Gravestones with Georgetown neighborhood buildings in the background
Category: Student Experience

Title: Black Georgetown Rediscovered: Students Help Preserve History at Underground Railroad Hideout

Date Published: July 8, 2021
Large crowd in between two balconies in front of a church organ

Black Georgetown Remembered

Students have been reading Black Georgetown Remembered and watching the accompanying documentary, which compiles recollections from members of Georgetown’s Black community, some of whom still reside in the neighborhood.


An estimated 9,000 African American residents of Georgetown are buried at the historic Mount Zion – Female Union Band Society cemeteries.

“I can’t imagine being on campus continuing my next two years at Georgetown not knowing this history here…The potential connections of slaves who helped build Georgetown are potentially buried here, so being part of that volunteer work, trying to recover that history – it’s really meaningful.”

– Hyland Brown (C‘23)

“I think this definitely gives us an opportunity to understand the spaces surrounding what we’re learning about, and there’s a different understanding that you get when you have the opportunity to physically see and experience the space…This is an opportunity for us to directly participate in making stories known, which is so important for all of us that are now part of the Georgetown community.”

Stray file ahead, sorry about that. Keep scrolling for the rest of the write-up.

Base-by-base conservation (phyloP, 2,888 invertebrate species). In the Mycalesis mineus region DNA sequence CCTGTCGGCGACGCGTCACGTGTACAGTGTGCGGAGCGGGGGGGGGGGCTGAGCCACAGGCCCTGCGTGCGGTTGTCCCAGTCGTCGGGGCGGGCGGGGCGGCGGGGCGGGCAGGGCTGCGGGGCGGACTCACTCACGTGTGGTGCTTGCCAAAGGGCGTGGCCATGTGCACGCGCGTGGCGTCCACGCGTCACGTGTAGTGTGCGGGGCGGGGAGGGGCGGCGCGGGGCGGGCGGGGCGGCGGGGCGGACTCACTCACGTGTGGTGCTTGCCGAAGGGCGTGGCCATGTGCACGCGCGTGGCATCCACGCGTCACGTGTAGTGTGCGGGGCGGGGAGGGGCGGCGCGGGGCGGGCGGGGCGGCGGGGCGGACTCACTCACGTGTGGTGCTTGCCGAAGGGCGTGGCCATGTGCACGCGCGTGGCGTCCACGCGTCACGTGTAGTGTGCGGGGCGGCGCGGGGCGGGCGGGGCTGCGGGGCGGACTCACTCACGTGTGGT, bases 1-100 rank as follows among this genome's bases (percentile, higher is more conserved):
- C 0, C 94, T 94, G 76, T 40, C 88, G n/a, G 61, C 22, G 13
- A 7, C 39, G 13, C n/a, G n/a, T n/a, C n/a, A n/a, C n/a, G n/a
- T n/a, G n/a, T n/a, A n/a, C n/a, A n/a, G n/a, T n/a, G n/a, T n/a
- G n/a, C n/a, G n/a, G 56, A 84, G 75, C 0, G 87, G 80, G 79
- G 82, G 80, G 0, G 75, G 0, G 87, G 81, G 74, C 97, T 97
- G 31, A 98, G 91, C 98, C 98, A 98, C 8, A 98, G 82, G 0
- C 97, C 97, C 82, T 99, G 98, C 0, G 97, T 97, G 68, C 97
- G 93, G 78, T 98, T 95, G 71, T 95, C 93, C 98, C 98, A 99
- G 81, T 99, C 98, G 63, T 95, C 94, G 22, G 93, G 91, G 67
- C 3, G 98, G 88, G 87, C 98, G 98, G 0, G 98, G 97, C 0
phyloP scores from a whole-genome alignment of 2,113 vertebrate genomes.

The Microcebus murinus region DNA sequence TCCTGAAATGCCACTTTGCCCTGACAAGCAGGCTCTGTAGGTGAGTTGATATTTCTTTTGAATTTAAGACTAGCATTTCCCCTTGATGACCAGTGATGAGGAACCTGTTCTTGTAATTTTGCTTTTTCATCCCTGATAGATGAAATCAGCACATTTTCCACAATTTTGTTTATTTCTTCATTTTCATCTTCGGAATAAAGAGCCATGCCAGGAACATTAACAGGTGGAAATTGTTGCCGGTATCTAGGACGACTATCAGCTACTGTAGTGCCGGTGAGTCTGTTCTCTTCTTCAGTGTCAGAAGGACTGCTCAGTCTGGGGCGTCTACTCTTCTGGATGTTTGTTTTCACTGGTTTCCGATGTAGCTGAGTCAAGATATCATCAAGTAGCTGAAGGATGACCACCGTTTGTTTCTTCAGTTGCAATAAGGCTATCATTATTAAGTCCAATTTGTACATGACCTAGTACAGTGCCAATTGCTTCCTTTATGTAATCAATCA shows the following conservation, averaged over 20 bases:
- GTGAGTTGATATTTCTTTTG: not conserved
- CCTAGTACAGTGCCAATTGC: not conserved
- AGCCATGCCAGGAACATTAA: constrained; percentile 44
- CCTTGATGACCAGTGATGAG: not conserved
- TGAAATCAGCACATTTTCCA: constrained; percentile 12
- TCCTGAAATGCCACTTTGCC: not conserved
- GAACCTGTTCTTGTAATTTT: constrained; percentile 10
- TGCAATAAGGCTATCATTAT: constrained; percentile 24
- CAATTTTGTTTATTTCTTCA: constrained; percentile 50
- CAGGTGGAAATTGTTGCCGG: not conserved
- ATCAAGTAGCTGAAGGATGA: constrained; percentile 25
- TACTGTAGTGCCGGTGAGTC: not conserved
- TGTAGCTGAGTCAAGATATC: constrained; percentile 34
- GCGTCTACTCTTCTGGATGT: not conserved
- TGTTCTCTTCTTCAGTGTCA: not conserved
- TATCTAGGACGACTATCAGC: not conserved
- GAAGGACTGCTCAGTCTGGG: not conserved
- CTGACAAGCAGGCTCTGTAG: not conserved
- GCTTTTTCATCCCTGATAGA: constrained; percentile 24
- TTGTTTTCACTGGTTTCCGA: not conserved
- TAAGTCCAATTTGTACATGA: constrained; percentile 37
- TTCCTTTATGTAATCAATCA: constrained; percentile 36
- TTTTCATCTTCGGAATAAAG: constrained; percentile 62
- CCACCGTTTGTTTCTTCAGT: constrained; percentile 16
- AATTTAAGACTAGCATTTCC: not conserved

– Christianna Doele (SFS‘24)
Students listen to Lisa Fager discuss the brick building to her left

The brick structure is the cemetery vault, which served as a hideout on the Underground Railroad.

“It’s really emotional being here. When we were at the burial vault, knowing that was a place where enslaved people hid, there are no words to describe it, really.”

– Armoni Armour (C‘24)

“The experiential aspect of the course I think allows students to live history and to really interact with the community on a level we wouldn’t get just attending Georgetown…It’s given us the opportunity to be responsible stewards of the history of Georgetown University, and hopefully take action afterwards that tries to repair, in some way, the people that came before us.”

– Nicholas Lohman (SFS‘24)
Man and two women point to inscriptions on a headstone

The database was developed by Mary Beth Corrigan, curator of the Collections on Slavery, Memory, and Reconciliation for the Lauinger Booth Family Center for Special Collections, in partnership with Fager’s team.

“I’m from Venezuela, which is also a colonized country. Getting the opportunity to learn about this, I also feel like I’m connecting to my own history there.”

– Andrea Nucete (SFS‘24)